When it came to choosing a holiday, Alistair Scobie and his family were tempted by Mauritius, but were wary of the long-haul flight. They needn’t have worried…
Sitting in dreary, rainy London, we were in need of some serious sunshine. But did we dare do a long-haul flight with five-year-old Jenna and two-year-old James when we were guaranteed hot weather just two hours away in Europe? Mauritius was calling to us – pure white coral sands, aquamarine seas, and the chance to become immersed in a fascinating and entirely alien island where Hindu, Islamic, Buddhist and Christian cultures meet and melt together under the Indian Ocean sun.
Of course, we had some sensible, parental reasons for wanting to go there, too. With a population of 1.3 million people, modern medical facilities and supermarkets, the island felt like a safe, solid country that would be able to handle any child-based dramas. In truth, however, we were simply mesmerised by the beauty of photographs we’d seen of the place.
We set out for the airport, with fingers very firmly crossed, expecting the 11-hour flight to be a trial for all involved. It proved more tolerable than we had imagined, with an on-time departure and the children helpfully electing to sleep for large portions of the overnight flight. As soon as we walked down the aircraft steps at Sir Seewoosagur Ramgoolam Airport, we began to feel it had been worth every minute of the long journey.
Outside, the resort was kid heaven. It has the largest swimming pool on the island and our children gleefully revelled in the vast expanse of often empty water they could splash around in. Our biggest challenge most days was persuading them to leave their watery playground and walk the stone’s-throw distance to the equally under-populated beach.
Once there, the sand was clean and white, and Jenna emerged from her first dip in the sea, grinning. ‘It’s warm, just like my bath,’ she said. Definitely not an experience on offer in European waters, even in August.
The laidback style of the kids’ club was a big hit. Rather than banishing Jenna and James for an entire morning or afternoon, it had a school-style daily timetable that allowed us to pick and mix an hour-long activity here and there. With everything from pizza making to crab hunting on the rocks on offer, we could always find something they would genuinely enjoy doing. That gave us an hour to grab a coffee (or a cocktail) together or enjoy a spa treatment without feeling like we’d deserted the children for hours on end.
On Friday evenings the resort puts on a movie night - we all paddled down to the beach where a large screen by the moonlit water flickered into life for movie night, Indian Ocean style, with bean bags to chill out on and popcorn to scoff.
To be honest, we were so besotted with the resort that we only ventured out once, on an excursion to La Vanille Crocodile Park in the south of the island. It was a day that James and Jenna will always remember. They got to squeal in mock terror at extremely big crocodiles and, much to their delight, hold tiny baby ones. To make matters even more alluring to an excited child, the tropical gardens were full of wandering giant tortoises that they could feed, play with, and even briefly ride on their backs. One word of warning – it’s a breeding farm, rather than a sanctuary. So you’ll need to be ready to explain why crocodile meat features heavily on restaurant menus and crocodile skin products are also on sale in the park shop.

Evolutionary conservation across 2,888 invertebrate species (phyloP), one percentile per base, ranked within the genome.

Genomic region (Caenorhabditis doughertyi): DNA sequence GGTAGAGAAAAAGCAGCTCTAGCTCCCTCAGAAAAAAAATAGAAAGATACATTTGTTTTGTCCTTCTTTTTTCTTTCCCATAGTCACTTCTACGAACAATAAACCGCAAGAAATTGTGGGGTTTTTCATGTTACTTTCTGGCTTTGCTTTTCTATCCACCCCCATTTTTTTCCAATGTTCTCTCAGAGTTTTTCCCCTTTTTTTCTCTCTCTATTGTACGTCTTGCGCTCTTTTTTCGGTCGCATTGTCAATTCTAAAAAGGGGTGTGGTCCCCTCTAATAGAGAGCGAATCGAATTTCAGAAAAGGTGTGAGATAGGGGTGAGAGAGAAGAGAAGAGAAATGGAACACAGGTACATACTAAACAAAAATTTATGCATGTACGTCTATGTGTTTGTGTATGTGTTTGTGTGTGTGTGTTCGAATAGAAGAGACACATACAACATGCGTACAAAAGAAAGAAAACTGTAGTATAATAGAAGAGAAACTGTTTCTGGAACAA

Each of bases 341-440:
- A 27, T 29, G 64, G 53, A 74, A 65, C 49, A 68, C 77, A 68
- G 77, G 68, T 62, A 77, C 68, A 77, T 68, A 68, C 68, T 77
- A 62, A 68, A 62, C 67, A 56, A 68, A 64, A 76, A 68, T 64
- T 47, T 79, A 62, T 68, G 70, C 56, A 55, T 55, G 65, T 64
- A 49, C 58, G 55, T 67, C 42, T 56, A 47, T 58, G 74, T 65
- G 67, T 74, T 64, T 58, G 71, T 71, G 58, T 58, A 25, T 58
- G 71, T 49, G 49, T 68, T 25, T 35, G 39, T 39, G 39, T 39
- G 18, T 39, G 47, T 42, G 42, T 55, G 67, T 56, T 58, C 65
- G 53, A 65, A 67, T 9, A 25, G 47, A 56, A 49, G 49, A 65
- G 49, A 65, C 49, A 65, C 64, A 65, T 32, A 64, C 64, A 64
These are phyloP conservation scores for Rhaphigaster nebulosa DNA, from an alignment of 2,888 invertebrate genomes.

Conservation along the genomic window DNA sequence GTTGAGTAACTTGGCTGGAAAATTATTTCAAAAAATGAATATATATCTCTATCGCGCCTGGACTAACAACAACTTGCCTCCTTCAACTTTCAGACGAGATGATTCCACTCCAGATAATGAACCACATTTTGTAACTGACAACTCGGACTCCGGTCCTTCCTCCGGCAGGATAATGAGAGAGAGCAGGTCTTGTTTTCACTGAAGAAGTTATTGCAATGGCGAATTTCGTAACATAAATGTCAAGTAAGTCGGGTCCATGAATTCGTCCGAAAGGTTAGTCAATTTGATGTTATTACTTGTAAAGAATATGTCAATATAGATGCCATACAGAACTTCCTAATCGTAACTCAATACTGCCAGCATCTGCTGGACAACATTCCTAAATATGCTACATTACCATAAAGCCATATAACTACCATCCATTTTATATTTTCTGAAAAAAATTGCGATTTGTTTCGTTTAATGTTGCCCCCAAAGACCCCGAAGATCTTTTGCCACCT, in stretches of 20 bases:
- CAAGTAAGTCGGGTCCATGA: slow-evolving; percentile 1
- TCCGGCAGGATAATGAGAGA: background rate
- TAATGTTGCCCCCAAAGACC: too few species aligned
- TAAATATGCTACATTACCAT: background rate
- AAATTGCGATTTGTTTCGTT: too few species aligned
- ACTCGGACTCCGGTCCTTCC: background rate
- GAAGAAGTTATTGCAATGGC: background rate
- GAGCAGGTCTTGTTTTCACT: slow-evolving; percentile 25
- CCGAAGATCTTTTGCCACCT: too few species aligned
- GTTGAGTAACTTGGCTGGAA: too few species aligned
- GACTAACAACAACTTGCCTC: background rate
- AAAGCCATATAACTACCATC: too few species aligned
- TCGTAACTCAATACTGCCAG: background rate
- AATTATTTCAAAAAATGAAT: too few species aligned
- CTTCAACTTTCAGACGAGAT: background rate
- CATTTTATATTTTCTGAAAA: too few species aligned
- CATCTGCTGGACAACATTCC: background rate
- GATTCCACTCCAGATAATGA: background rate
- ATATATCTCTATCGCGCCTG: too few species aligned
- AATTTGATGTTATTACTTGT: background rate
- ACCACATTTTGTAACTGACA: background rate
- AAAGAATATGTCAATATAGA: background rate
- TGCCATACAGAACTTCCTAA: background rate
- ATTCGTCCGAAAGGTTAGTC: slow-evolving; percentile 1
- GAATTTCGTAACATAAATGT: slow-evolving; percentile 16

We arrived at our resort, the Lux* Belle Mare, after a 50-minute taxi drive along sun-drenched country roads lined with lush green sugar cane plantations.
Jenna and James fell in love with the hotel – or, more precisely, fell in love with the staff. Their warmth and friendliness were so genuine that it completely won us all over.
Our rooms were beautifully designed and had great views of the iridescent sea and the swimming pool. A one-room suite easily accommodates two adults and two young children for a short holiday, but if the children are slightly older and you need more space, then the two-room option provides welcome additional square footage.
Jenna and James were enchanted by the ever-changing menagerie of origami animals and fish fashioned from towels that the turn-down staff placed on their pillows each evening. The housekeeper also developed a keen interest in the variety of sea life that took up regular overnight residence in their buckets by the door.
Eating out – sometimes a trial with little ones – was a pure pleasure, too. Three à la carte restaurants kept the adults happy. Extensive and ever-changing children’s menus catered for the kids, and the staff were always happy to accommodate special requests for particular snacks or vegetables. The pop-up retro ice-cream carts were a hit, too, as James and Jenna got to feel very grown up ordering their own flavours from Nutella to passion fruit and equivocating over marshmallows or macaroons to go on top. The best bit for parents is that it’s all included in the price of the holiday.
The Beach Restaurant quickly became the family daytime HQ. It allowed us to have a leisurely lunch of fresh seafood after James and Jenna had wolfed down their pizza or pasta and headed back to the sand, just a few feet away.